The Role of Information Redundancy in Audiovisual Speech Integration
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Publisher:The Ohio State University
Series/Report no.:The Ohio State University. Department of Speech and Hearing Science Honors Theses; 2007
When most people think about communication, they think of its auditory aspect. Communication is made up of much more; speech perception is dependent on the integration of different senses, namely the auditory and visual systems. An everyday example of this is when someone tries to have a conversation at a noisy restaurant; a person may unconsciously pay attention to the speaker’s facial movements in order to gain some visual information in an imperfect auditory situation. In general, listeners are able to use visual cues in impoverished auditory situations (like a restaurant, or a hearing loss.) However, this process also occurs when the auditory signal provides sufficient information alone. In 1998, Grant and Seitz conducted a study that found that listeners differ greatly in their perceptions of auditory-visual speech. This study generated a lot of questions about how integration occurs, namely what promotes “optimal integration.” Research shows that many factors may be involved: it may be characteristics of the listener, the talker, or of the acoustic signal that influence the amount of integration. The present study looked at the characteristics of the acoustics, namely whether removal of fine spectral information from the speech signal would elicit more use of visual cues, and thus elicit greater audiovisual integration. The auditory stimuli were degraded by removing the spectral fine structure and replacing it with noise, but retaining the envelope structure. These stimuli were then output through 2-,4-,6-, and 8-channel bandpass filters. Ten listeners with normal hearing were tested under auditory-only, visual-only, and auditory-plus-visual presentations. Results showed substantial auditory-visual integration over all conditions. Also, significant cross-talker effects were found in the 2- and 4-channel auditory-only condition. However, the degree of integration produced by the talkers was not related to auditory intelligibility. The results of this study have implications for our understanding of the auditory-visual integration process.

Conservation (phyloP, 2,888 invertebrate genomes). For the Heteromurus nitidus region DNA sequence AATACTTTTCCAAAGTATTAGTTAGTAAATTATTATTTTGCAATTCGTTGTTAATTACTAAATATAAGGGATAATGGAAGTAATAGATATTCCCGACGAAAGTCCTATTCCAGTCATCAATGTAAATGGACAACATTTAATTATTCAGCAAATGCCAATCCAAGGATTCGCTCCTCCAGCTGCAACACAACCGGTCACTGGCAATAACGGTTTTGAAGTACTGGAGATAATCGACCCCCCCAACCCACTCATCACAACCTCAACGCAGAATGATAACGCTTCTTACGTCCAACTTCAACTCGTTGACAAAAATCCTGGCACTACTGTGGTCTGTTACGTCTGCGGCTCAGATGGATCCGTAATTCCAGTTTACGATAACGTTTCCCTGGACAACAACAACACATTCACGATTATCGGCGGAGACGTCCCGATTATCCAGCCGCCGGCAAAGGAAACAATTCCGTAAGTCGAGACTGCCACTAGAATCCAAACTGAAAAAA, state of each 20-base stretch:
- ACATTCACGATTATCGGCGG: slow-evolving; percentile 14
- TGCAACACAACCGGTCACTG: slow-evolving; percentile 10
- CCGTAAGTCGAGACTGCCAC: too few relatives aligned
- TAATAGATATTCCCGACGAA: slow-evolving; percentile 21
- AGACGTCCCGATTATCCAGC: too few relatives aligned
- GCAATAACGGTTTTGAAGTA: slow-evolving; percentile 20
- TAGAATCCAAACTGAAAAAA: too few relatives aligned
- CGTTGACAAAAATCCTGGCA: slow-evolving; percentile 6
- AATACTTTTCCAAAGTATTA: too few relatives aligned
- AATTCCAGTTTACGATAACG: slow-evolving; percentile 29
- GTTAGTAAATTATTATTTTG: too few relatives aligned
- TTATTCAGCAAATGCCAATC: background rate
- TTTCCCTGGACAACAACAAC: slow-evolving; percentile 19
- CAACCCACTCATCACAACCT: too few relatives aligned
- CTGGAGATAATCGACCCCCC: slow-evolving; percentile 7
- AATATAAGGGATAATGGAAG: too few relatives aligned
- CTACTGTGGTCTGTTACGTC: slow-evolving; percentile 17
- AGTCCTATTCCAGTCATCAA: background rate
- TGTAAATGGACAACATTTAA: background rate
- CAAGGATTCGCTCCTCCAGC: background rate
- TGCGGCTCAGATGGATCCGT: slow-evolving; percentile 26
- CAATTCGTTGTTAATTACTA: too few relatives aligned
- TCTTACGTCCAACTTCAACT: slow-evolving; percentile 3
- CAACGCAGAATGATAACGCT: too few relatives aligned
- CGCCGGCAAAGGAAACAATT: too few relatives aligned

This project was supported by an ASC Undergraduate Scholarship and an SBS Undergraduate Research Scholarship.
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